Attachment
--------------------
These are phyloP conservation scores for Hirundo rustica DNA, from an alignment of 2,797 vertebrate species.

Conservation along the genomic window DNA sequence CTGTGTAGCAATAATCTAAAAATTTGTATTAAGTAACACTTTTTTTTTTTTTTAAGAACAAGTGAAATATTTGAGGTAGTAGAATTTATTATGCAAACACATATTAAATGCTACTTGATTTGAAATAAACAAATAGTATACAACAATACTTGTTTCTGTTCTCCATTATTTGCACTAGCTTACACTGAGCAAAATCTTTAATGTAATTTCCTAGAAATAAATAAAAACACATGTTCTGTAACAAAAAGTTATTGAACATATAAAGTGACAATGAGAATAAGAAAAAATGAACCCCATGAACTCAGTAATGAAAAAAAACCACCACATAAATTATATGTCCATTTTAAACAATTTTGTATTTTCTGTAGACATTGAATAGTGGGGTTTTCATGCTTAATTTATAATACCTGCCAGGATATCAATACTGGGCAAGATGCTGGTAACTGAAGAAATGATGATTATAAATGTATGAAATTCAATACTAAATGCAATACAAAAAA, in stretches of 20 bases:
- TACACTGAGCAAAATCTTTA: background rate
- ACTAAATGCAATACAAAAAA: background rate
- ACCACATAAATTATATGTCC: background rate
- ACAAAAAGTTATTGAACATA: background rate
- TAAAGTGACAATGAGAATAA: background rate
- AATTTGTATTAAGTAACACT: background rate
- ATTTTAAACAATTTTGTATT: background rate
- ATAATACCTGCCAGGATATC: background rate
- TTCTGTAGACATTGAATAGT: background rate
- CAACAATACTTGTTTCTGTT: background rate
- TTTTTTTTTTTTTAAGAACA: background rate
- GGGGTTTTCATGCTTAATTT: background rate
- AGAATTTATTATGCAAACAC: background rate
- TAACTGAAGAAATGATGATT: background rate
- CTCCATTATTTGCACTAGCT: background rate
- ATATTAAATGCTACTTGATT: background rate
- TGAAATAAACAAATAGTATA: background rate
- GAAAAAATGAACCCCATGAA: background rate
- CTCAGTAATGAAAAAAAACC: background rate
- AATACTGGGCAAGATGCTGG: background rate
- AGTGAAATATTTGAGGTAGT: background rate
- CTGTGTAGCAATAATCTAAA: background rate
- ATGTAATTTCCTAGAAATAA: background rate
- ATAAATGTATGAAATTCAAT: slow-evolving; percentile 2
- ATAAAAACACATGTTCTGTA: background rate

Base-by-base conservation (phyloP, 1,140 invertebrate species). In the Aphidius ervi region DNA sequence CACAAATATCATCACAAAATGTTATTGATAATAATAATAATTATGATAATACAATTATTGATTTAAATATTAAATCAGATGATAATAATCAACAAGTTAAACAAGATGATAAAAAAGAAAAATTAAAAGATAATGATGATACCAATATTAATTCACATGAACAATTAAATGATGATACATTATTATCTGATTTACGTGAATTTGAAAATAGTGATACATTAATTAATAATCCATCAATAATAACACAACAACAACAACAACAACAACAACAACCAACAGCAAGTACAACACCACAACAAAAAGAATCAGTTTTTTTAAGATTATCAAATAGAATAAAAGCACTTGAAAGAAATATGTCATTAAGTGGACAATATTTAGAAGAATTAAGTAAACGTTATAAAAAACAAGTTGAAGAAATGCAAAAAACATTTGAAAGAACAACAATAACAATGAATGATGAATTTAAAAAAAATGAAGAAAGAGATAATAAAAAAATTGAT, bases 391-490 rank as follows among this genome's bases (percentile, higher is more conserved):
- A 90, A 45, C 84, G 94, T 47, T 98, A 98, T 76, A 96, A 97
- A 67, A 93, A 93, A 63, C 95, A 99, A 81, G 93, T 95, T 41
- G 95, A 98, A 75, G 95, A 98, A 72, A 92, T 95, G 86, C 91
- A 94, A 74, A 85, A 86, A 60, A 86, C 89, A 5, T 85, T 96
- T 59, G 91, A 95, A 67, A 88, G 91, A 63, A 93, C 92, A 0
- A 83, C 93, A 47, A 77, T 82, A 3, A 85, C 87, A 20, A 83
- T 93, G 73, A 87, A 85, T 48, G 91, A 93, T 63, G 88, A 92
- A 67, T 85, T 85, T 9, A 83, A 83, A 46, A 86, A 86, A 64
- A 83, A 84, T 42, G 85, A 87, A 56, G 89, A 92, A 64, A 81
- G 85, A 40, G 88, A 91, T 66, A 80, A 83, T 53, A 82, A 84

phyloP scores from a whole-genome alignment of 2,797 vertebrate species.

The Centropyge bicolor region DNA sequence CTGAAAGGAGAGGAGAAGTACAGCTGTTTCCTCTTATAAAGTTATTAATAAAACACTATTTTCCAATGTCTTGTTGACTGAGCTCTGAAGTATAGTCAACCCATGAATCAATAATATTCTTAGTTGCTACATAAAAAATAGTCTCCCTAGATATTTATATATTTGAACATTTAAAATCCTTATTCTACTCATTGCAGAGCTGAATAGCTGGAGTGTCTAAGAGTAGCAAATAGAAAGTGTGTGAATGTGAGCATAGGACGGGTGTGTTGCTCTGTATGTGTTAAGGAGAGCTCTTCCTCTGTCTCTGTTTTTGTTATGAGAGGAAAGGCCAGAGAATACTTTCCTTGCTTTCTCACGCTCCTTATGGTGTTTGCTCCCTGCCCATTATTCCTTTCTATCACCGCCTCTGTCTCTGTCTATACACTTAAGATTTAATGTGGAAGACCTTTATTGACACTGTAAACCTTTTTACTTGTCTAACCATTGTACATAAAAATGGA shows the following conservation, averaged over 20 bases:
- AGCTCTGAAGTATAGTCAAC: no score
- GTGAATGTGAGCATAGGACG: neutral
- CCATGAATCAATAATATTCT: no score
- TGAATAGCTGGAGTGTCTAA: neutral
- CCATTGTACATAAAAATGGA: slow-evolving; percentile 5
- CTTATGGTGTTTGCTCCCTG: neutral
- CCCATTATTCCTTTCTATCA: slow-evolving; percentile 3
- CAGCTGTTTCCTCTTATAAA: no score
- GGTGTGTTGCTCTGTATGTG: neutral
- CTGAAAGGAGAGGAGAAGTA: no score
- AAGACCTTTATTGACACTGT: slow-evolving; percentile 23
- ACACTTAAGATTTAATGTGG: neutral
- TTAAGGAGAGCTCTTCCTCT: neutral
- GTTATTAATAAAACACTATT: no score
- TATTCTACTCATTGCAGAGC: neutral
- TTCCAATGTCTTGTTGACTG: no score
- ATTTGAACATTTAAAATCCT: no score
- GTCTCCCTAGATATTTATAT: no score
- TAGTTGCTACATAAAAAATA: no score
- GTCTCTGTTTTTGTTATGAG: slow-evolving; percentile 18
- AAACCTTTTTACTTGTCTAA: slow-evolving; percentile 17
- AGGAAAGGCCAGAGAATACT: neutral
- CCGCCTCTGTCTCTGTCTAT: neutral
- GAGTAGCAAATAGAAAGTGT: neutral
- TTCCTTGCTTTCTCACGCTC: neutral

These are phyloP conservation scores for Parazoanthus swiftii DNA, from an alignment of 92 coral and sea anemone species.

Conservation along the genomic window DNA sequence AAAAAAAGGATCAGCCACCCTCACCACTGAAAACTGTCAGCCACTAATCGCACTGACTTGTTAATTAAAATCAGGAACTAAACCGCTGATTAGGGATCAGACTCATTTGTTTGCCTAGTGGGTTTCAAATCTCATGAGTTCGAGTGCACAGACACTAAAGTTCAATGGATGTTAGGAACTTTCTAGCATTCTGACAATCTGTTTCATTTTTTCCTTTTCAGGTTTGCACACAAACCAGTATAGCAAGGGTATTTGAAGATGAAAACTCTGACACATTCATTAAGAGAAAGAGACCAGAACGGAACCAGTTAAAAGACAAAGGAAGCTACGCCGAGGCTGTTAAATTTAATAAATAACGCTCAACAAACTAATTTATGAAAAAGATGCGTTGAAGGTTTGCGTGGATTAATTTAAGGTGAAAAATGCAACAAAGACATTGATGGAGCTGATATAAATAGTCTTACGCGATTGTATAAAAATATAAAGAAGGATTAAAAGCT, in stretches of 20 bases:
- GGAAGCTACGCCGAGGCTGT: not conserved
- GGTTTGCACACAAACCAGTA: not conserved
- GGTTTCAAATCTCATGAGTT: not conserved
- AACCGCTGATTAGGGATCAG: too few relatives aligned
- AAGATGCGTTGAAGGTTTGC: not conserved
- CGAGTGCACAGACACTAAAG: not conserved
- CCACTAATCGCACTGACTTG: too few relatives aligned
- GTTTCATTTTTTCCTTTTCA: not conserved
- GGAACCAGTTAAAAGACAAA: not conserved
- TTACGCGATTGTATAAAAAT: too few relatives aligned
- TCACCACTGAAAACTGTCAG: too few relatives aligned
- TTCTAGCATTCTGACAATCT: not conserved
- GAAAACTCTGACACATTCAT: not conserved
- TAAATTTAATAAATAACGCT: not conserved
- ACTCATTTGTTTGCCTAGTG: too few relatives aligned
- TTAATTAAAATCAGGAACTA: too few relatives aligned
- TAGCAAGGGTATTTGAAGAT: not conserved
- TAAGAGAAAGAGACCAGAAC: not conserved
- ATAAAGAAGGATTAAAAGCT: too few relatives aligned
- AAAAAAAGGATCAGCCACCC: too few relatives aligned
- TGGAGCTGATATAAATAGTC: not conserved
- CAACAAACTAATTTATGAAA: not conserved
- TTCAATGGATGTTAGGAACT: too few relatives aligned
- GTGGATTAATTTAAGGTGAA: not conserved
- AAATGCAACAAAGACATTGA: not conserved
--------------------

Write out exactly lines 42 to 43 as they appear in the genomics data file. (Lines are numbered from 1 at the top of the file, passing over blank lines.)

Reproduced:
- GTGAATGTGAGCATAGGACG: neutral
- CCATGAATCAATAATATTCT: no score